Gynecomastia is a medical term that means the enlargement of the breast. Though this oddly named condition is rarely talked about, it is actually quite common. Gynecomastia affects an estimated 40 to 60 percent of men. It may affect one breast or both. Though certain drugs and medical problems have been linked with male breast overdevelopment, there is no known cause in the vast majority of cases. For those individuals who are self-conscious about their appearance, breast-reduction surgery can help.* The procedure involves a removal of fat and or glandular tissue from the breast and in extreme cases removes excess skin, resulting in a chest wall that is flatter and better conformed around the chest wall muscles.
The Best Candidates for Gynecomastia Correction
The best candidates have firm, elastic skin that will reshape to the body’s new contour once the excess breast tissue is removed. This procedure is performed on healthy, emotionally stable men of any age. Surgery may be discouraged for obese men, or for overweight men who have not first attempted to correct the problem with exercise or weight loss. Some drugs such as anabolic steroids and marijuana may cause this condition. Also, individuals who drink alcohol in excess or who may have an underlying liver problem may develop this condition.
Before undergoing the treatment for gynecomastia, all patients will need a pre-operative consultation. At this time we review your medical history and perform an examination in an attempt to ascertain the reason for your breast enlargement. If a medical problem is suspected a referral to a medical specialist may be suggested. Once your surgeon ascertains how much fat and glandular tissue is present, he can then recommend the surgical approach that best suits your needs.
Dr. Rucker completed his plastic surgery residency in 1984 and decided to devote a large portion of his practice to Restorative Breast Surgery. He attended a fellowship in Breast Surgery in Atlanta Georgia, became board certified in Plastic and Reconstructive Surgery in 1986 and attained the position of Fellow in the American College of Surgeons in 1989. During Dr. Rucker’s 30+ years of practice in western Wisconsin and the St. Croix Valley, he has performed well over 200 gynecomastia procedures.
*Each patient is unique and individual results may vary.
If you decide to proceed with the recommended plan, our office will contact you and give you your initial information regarding dates and the appropriate preoperative testing that may be required. Our staff can also provide you with information on the type of anesthetic which will be used, where the surgery will take place and a more detailed outline of what to expect after your breast reduction. It has been our experience that this procedure is not insurance covered, unless there is a definitive breast mass found that has caused the breast enlargement.
In the vast majority of cases the operation can be performed in our office operating suite with a local anesthetic and a mild I.V. sedation. In the extreme cases this procedure may be done under a general anesthetic, but in both cases this would be a outpatient procedure. If excess glandular tissue is the cause of your condition, the procedure would entail the direct removal of the tissue through a small incision on the edge of the areola (the dark skin around the nipple). Major reductions that involve the removal of a significant amount of tissue and skin may require a larger incision that can result in more conspicuous scars. In these extreme cases, requiring a large amount of tissue removal, the skin may not adjust well to the new smaller breast contour and skin may have to be removed to allow the new breast shape to re-adjust to the chest wall musculature below. Liposuction may be used in conjunction with direct glandular removal if there is an excess amount of fatty tissue. The cannula that is utilized for fat removal is inserted through the existing incisions and the fatty tissue is removed by vacuum. On occasion, a small drain is inserted through a separate incision to draw off excess fluids. Once closed, the incisions are usually covered with a pressure dressing and the skin may be wrapped to keep the skin firmly in place.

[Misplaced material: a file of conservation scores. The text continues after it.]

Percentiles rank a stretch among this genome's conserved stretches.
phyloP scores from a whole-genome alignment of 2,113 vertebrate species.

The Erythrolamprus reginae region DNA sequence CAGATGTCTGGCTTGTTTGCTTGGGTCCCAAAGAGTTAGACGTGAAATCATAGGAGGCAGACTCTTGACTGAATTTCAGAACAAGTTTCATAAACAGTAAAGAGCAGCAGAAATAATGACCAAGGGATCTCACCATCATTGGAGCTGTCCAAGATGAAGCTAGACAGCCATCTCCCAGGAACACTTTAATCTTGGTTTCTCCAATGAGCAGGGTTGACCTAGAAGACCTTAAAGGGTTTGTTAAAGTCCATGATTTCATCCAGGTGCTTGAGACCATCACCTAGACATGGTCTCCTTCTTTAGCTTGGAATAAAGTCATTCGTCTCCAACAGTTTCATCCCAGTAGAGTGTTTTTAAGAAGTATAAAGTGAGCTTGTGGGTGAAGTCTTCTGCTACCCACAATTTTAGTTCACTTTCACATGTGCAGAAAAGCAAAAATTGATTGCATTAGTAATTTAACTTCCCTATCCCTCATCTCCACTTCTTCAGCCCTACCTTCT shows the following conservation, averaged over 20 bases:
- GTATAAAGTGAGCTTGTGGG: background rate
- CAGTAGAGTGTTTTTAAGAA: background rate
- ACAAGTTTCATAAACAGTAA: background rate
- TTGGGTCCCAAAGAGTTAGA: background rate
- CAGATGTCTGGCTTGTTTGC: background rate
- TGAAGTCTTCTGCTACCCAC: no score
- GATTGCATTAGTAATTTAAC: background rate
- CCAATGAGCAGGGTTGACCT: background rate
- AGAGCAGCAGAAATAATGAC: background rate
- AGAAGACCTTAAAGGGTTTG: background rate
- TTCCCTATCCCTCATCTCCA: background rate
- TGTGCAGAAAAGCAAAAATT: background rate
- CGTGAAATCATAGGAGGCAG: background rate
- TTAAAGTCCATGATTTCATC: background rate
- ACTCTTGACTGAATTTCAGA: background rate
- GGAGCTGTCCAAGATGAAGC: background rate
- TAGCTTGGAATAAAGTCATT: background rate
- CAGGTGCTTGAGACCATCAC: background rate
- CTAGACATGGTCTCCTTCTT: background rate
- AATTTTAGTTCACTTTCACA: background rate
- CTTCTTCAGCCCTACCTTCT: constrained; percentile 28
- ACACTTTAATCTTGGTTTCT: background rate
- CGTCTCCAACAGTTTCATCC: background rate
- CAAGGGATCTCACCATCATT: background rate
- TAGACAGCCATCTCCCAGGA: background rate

Most patients rate the pain level as a 5 on a scale of 1 to 10.* You should expect to be swollen and bruised for a while, in fact, you may wonder if there has been any improvement at all. The bruising usually subsides within one week and the swelling will subside within several months. All patients are given detailed postoperative written instructions and prescriptions for pain control and an antibiotic. Light activity is tolerated well in the first week. Most patients are never so incapacitated that they can’t take care of their own basic needs. We see you one week after your procedure. All of your dressings are removed, your postoperative recovery and activity levels are again reviewed and an anticipated date for your return to work is discussed. Light employment is tolerated after two weeks with heavy lifting and regular activity in 3 to 5 weeks.* You are also given detailed instructions for care of your suture lines so as to help prevent excessive scarring. Your final consultation usually occurs 5 months after your procedure. Results will vary.*
Dr. Rucker and his staff hope that this information will be of help to you if you are considering breast reduction surgery. Our staff has gained a considerable amount of experience in helping well over 1,000 patients during the preoperative, operative and postoperative periods. Your inquiries are welcome.
There is a potential for complications in any operative procedure. The most common being infection, scarring and sensation changes. During your consultation a detailed discussion of these potential risks will be given to you.
*Individual results may vary. Read more.